20 Years Ago: Cheap Trick Reboots on an Indie Label With ‘Cheap Trick’
Although Epic had certainly shown its share of patience with the band — and it had paid huge dividends on more than one occasion – by the end of the '80s, the differences between the two sides had become irreconcilable. The group enjoyed an unexpected commercial comeback with 1988's Lap of Luxury, but it took some passionate arguments over creative control, and when sales for Busted disappointed, the group jumped ship to Warner Bros.
Lack of a commemorative restroom wasn't the real reason Cheap Trick parted ways with Epic — and the reportedly favorable terms of what was rumored to be a 10-album deal weren't the only things that lured the group to Warners. Calling their last few years with Epic "irritating" and "a strange time," Nielsen said the group had started to feel it was "headed in the wrong direction" creatively as well as professionally. "It was a falling out with the A&R people and a falling out with our manager," he added. "We were still good."
Unfortunately, that 10-record contract with Warners never had a chance to be completed — as has often been the case in the music industry, the executives responsible for putting together the deal ended up leaving the company not long after Cheap Trick came on board, and when fans failed to turn out for 1994's Woke Up With a Monster LP, the band was once again left without a label.
All of which explains how Cheap Trick found itself signing with Red Ant Entertainment, a new indie imprint with $100 million in funding and corporate stewardship courtesy of former MCA chairman Al Teller. One among a growing number of ambitious new record companies headed up by major-label exiles, Red Ant seemed like the perfect home for the band's next album — a back-to-basics set lacking the outside material that larded the band's late-period Epic releases as well as the glossy radio-ready sheen applied to portions of Woke Up With a Monster. Free from corporate interference, the band was able to make music on its own terms for the first time in years.
Appropriately, the end result — released April 29, 1997 — was a self-titled set whose stark black-and-white cover art deliberately hearkened back to the band's eponymous 1977 debut. Working with Cheap Trick vet Ian Taylor as co-producer, the group delivered an 11-track set that restored the sneering, sawtoothed edge to Cheap Trick's sound — coupled with the knack for sticky melodies that had made them power pop heroes to generations of younger artists. With the band's influence more audible than ever in the mid-'90s mainstream, all Cheap Trick needed was the right push to put the band back in the spotlight.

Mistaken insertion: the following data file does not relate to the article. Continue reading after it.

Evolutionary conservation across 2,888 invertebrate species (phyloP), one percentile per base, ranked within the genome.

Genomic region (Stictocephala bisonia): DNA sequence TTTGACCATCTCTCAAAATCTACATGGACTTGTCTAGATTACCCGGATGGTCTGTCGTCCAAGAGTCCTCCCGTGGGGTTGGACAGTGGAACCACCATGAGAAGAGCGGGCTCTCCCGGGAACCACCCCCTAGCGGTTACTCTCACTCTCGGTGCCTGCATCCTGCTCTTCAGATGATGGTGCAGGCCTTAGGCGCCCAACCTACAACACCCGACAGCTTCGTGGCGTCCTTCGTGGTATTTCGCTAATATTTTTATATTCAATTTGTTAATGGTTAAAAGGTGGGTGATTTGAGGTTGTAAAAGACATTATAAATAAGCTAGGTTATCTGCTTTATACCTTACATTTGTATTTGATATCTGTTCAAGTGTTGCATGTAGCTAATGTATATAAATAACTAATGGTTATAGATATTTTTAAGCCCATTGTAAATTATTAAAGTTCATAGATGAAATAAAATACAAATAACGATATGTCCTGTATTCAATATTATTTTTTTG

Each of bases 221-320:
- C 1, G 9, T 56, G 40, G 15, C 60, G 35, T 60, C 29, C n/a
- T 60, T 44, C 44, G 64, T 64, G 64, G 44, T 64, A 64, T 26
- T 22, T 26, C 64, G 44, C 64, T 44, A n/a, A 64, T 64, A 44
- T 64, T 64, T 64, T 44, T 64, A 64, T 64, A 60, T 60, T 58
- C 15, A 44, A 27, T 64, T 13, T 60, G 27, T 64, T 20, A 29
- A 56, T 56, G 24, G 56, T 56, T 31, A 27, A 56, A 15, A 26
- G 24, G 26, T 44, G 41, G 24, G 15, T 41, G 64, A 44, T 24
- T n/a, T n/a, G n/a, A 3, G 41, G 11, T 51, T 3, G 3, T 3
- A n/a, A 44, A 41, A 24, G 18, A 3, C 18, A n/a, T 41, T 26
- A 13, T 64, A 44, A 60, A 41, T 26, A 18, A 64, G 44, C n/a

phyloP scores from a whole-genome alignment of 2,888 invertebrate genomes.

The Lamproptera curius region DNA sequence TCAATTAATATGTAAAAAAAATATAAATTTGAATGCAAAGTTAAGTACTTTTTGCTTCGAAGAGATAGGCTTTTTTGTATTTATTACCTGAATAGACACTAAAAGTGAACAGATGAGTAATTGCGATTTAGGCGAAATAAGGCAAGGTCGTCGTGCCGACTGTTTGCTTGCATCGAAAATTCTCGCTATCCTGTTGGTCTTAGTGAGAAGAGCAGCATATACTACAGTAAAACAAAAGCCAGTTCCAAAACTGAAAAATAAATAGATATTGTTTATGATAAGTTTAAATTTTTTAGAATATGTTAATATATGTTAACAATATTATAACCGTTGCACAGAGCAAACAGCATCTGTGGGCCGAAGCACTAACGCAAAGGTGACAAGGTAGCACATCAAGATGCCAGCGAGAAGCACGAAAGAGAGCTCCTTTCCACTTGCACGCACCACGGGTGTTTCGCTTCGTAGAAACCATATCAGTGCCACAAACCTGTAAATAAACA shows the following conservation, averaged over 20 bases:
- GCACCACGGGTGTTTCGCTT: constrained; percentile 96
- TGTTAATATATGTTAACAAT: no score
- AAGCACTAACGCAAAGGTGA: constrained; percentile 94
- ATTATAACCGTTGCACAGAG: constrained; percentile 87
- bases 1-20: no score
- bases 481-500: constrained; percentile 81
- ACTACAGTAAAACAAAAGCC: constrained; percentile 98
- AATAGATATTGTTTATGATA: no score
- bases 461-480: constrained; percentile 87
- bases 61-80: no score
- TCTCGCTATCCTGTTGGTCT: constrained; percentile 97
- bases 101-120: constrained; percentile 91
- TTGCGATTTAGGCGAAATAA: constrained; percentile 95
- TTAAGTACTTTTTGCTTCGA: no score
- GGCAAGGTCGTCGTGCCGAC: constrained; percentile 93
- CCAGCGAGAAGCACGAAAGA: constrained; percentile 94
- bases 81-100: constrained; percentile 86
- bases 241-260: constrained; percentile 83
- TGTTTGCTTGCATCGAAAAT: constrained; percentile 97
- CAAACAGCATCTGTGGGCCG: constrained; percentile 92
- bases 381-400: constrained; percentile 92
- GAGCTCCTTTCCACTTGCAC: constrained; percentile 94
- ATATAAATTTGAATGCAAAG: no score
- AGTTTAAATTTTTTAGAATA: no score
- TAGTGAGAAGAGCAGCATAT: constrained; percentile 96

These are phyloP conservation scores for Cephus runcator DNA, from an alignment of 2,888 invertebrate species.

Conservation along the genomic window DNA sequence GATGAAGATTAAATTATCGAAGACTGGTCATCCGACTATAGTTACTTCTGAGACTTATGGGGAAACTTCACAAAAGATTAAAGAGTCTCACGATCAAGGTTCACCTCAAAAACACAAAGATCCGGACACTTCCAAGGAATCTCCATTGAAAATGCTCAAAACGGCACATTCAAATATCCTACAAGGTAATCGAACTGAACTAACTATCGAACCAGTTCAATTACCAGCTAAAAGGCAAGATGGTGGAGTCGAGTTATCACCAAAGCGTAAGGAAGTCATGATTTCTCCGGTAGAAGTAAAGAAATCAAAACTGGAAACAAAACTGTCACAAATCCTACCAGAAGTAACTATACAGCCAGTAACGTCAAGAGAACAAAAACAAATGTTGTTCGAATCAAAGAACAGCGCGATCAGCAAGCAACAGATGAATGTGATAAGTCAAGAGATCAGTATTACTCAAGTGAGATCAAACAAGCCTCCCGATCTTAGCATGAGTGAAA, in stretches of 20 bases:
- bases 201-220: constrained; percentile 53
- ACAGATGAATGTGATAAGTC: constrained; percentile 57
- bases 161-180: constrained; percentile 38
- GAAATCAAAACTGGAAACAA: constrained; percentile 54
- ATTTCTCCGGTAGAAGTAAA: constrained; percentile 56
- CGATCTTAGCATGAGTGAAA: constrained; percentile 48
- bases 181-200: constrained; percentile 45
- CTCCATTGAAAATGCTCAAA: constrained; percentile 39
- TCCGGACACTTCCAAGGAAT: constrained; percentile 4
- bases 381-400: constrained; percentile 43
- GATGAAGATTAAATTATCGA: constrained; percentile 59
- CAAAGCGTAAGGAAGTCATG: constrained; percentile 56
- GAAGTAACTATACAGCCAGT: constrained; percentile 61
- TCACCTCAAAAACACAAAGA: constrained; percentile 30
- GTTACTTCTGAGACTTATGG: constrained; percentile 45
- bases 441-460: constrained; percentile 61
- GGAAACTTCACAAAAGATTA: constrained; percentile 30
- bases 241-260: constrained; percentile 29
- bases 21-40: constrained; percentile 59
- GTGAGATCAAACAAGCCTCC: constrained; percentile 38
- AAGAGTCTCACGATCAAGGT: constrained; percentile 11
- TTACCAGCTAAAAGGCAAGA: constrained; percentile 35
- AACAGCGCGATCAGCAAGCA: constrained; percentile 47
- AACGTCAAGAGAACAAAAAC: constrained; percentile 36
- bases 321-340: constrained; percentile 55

Alas, it wasn't to be. While Red Ant readied the release of the Cheap Trick LP, the company faced a series of mounting legal difficulties and increasingly evident money problems. By July, the label was staring down an auction sale — one quickly halted by the courts in the midst of a messy legal nightmare that included a brief effort to purchase Red Ant by former multi-platinum rapper MC Hammer.
While the lawyers figured out how to divvy up Red Ant's assets, the company's roster withered on the vine — including Cheap Trick, who were left to try and promote a new album many fans couldn't even find in stores. During its brief two-week run on the charts, Cheap Trick rose no higher than No. 99 and quickly fell out of print, destined to spend years drifting through cutout bins and used CD shops before re-emerging in the digital era. While the band continued touring, writing, and recording, their latest label debacle left them reluctant to release new music for years; they wouldn't return with their next LP until 2003.
"We were signed [to Warner Bros.] by Lenny Waronker and Mo Ostin, two of the biggest guys in the business. They got fired right as our record came out, so that was the kiss of death for us," Nielsen later explained. "Then our next record came out on Red Ant Records and they went bankrupt as soon as it came out. So we had two records with virtually no one hearing about it, unless you were a real diehard Cheap Trick fan. There was no push behind either one of them, so people were thinking we didn't put out records. We got a bit gun-shy; if we put out new stuff, nobody listened."
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